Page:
St Augustine's & Pugin: Shrine & Visitor Centre
A fascinating and dramatic place, St Augustine’s is the personal project of the renowned architect Augustus Pugin, most famous for designing “Big Ben,” and his other work on the Houses of Parliament in Westminster, in the mid nineteenth century. He said that this building was the perfect model of his ‘true principles’ of architecture and called it “my own child.” A leader of the Gothic Revival, St Augustine’s was the only church Pugin built with his own money, and so unencumbered by the demands of patrons. Pugin died in 1852, in his house (The Grange) next door, and is buried in the church, beneath an effigy designed by his eldest son, Edward.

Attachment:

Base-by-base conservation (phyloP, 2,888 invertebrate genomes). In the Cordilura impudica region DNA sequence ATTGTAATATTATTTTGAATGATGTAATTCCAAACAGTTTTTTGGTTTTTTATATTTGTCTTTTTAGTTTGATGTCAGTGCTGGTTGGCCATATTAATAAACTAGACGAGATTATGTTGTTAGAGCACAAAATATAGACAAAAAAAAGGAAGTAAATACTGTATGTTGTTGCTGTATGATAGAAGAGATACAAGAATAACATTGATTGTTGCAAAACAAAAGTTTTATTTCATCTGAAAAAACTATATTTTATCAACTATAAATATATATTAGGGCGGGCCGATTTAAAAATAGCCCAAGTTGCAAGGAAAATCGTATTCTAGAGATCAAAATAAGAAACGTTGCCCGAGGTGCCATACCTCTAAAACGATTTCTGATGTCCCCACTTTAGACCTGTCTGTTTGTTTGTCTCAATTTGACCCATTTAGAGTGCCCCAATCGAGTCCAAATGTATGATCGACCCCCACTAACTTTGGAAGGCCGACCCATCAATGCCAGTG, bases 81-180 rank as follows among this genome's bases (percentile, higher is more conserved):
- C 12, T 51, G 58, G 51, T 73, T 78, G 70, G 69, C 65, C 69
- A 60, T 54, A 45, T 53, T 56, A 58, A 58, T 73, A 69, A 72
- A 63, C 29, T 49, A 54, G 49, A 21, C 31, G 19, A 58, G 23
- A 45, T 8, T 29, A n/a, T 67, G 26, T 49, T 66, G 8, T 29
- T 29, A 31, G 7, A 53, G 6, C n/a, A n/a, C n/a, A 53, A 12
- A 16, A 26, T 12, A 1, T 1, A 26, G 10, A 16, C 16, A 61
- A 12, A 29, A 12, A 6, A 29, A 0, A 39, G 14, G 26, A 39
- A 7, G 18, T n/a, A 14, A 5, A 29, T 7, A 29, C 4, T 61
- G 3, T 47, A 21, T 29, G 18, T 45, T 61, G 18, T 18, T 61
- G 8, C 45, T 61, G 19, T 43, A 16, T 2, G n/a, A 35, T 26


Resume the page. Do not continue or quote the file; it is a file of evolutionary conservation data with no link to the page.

A Heritage Lottery funded Visitor Centre was completed in 2017. The Centre tells the many fascinating tales associated with this site, with interactive displays, exhibits, and the opportunity to study in the Research Centre. Works were also undertaken to restore the church to Pugin’s original designs.
The church is also the shrine of St Augustine of England. Arriving on the shores of Thanet in AD 597 – at Ebbsfleet, very close to Ramsgate – St Augustine had the mission to bring Christianity to the English for the first time. He was successful and his legacy is still with us today throughout art, culture, legal systems, music, and more. The shrine houses a relic of St Augustine’s bone. This is a working Catholic church with services every day, to which all are welcome
Open daily 1pm-3pm (closed Friday)
Guide Dogs, Hearing Dogs and Registered Assistance Dogs welcome